Today's Features

  •  At a recent food preservation class, the topic of blanching came up. The question: “Do you always have to blanch vegetables before freezing them?”

  •  By John Nelson

  •  By Linda Arnold


    Off and on I’ve had to engage in the art of tough love. Now I know how it got its name! I’m just wondering whether it’s tougher on the receiver — or the sender.

    Tough love has been defined as “an expression used when someone treats another person harshly or sternly with the intent to help them in the long run.”


    Prunes Theory of Life

  •  Decision-making is, at once, the most difficult and the most liberating of all human activities. Even the most forthright and determined persons feel the unique suffering involved in making a choice. We all know each “yes” we pronounce commits us to a “no” as well. Every choice has a consequence.

  • On the cusp of summer-into-Indian-summer, the Sunset Beach Business and Merchants Association is launching a weekly waterfront market starting Thursday, Sept. 3, and continuing through Oct. 29 in Sunset Beach Town Park.

    At the weekly Thursday market that will be open 8 a.m. to 1 p.m., shoppers will be able to purchase produce straight from the farmer and drink coffee brewed from beans home-roasted locally and delivered fresh to market.

  • By Linda Arnold

    Life Columnist

    So, you’ve had a spat with your spouse.  Or, your boss came down on you.  Finally, your kids got on your very last nerve.

    The conversation may not have been pretty, and it’s over. Do you find yourself replaying it over and over in your mind, though? Thinking ‘bout other things you could have said. Wondering how they’re reacting. Wishing you could have been more forceful — or more tactful.

    Why do we do this to ourselves?  And, is there a way to stop?

  • Very often, when we officiate at weddings, Hubby Dear will offer a short message for bride, groom, and participants. He always gains their attention with this opening remark: “Love is a four-letter word.”You can imagine the straightened backs and curious glances as folks wonder what is coming next.

    It’s easy to understand the reaction to what might be considered a bizarre statement, especially one made in the context of a marriage ceremony.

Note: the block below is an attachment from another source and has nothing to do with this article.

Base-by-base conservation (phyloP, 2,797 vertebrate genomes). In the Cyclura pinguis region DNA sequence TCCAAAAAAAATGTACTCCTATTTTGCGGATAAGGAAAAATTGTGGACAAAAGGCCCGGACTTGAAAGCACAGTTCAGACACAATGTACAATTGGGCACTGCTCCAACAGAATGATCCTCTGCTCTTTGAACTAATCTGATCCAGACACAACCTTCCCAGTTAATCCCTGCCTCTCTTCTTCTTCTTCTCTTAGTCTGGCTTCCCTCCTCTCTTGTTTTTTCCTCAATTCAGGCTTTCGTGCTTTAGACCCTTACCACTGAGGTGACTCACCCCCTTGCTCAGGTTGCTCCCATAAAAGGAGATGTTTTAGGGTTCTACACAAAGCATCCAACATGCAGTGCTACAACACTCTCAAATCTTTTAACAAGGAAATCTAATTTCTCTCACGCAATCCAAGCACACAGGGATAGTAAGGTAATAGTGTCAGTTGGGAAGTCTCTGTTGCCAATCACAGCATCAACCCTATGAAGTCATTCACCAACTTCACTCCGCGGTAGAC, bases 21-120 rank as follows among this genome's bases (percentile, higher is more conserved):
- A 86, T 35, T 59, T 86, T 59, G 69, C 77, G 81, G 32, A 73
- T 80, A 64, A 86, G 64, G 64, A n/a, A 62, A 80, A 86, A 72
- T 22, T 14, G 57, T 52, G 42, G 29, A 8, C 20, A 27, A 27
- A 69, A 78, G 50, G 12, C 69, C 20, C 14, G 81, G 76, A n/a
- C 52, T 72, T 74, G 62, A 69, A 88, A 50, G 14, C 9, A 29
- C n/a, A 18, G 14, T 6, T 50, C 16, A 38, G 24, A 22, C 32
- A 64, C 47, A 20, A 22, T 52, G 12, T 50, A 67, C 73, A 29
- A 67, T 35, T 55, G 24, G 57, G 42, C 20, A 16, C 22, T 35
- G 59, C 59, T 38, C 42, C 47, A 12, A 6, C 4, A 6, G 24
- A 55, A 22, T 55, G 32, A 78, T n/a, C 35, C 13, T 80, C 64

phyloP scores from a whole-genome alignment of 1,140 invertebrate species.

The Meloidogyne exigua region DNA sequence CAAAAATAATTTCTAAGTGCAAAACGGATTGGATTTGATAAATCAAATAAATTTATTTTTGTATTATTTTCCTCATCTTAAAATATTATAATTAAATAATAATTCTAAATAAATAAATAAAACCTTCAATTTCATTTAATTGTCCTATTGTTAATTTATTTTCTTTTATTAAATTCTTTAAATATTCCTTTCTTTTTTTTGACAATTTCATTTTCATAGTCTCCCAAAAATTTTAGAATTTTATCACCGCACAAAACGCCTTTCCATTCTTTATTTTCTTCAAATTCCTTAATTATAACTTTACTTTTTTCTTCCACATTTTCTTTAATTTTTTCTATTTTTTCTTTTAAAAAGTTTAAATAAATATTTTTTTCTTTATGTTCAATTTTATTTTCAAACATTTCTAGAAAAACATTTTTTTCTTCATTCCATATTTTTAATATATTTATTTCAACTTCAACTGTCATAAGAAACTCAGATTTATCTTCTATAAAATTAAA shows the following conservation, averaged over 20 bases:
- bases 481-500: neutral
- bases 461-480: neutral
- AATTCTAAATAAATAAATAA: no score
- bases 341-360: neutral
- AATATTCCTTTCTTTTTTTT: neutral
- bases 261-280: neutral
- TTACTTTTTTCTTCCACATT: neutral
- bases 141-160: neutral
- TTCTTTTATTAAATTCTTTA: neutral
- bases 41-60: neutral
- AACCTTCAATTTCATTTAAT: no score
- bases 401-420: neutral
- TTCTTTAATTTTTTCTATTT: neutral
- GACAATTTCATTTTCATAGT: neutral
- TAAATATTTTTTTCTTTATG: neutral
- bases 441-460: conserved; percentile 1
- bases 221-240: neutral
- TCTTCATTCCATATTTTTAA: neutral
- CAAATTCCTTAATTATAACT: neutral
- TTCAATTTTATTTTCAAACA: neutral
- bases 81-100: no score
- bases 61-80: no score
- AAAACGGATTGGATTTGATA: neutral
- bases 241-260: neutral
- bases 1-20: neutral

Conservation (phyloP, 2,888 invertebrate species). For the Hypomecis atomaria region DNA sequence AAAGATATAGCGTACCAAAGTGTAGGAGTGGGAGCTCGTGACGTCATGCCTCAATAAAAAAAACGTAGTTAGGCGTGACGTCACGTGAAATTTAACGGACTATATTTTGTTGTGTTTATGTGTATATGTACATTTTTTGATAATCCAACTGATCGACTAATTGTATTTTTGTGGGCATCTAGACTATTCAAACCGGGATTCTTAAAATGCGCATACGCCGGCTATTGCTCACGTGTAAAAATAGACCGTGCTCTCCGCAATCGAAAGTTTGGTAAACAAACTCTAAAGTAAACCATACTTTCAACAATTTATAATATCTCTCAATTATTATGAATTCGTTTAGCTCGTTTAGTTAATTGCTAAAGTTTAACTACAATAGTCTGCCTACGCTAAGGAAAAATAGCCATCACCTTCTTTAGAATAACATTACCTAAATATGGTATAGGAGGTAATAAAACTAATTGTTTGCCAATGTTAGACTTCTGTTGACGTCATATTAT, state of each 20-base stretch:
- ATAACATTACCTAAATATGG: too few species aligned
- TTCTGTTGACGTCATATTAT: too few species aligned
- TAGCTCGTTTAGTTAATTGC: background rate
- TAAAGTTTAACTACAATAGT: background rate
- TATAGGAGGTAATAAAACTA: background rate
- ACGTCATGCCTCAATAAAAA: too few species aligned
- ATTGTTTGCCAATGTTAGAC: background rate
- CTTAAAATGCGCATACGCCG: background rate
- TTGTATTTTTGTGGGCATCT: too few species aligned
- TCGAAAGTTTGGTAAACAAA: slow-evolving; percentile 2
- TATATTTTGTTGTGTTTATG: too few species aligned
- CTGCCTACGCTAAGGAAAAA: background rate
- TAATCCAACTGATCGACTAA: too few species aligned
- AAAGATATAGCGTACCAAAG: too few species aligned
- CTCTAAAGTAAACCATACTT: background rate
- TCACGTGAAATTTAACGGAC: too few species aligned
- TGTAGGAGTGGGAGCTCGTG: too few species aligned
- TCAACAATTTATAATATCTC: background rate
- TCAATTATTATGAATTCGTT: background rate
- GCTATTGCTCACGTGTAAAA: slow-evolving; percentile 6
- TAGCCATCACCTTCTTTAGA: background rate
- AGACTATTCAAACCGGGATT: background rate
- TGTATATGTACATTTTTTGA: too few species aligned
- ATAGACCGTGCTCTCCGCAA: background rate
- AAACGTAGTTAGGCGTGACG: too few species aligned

• When they are fresh, pulled right from the fields, they are crisp and flavorful. Even though it’s available year round, I love corn during the summer when it is at its peak.

    Like tomatoes, corn is best when grown locally. Check out our local farm markets and farmers markets. Usually, the corn sold there has been picked that morning, unlike corn sold in supermarkets. Corn loses it freshness very quickly.

    Corn on the cob is usually prepared one of three ways: boiling, roasting or microwaving.

  • By John Nelson

    Plant Columnist

    Let’s talk about the carrot family, the Apiaceae.

    This is a very large family, known mostly from temperate parts of the northern hemisphere, with many genera and many species, these known since antiquity, and valued for a variety of foods, spices, flavors, and medicines … and poisons.

  • Tough economic times and the trendy “local food” movement have soccer moms everywhere discussing strange concepts like pH, side-dressing and those “worms” that ate holes in the tomatoes.

    My inner CPA likes to remind me you can probably buy vegetables more cheaply than you can grow them yourself, but what’s the value of your reconnection with nature? It could be whatever the manicurist charges you to get all that dirt from under your fingernails.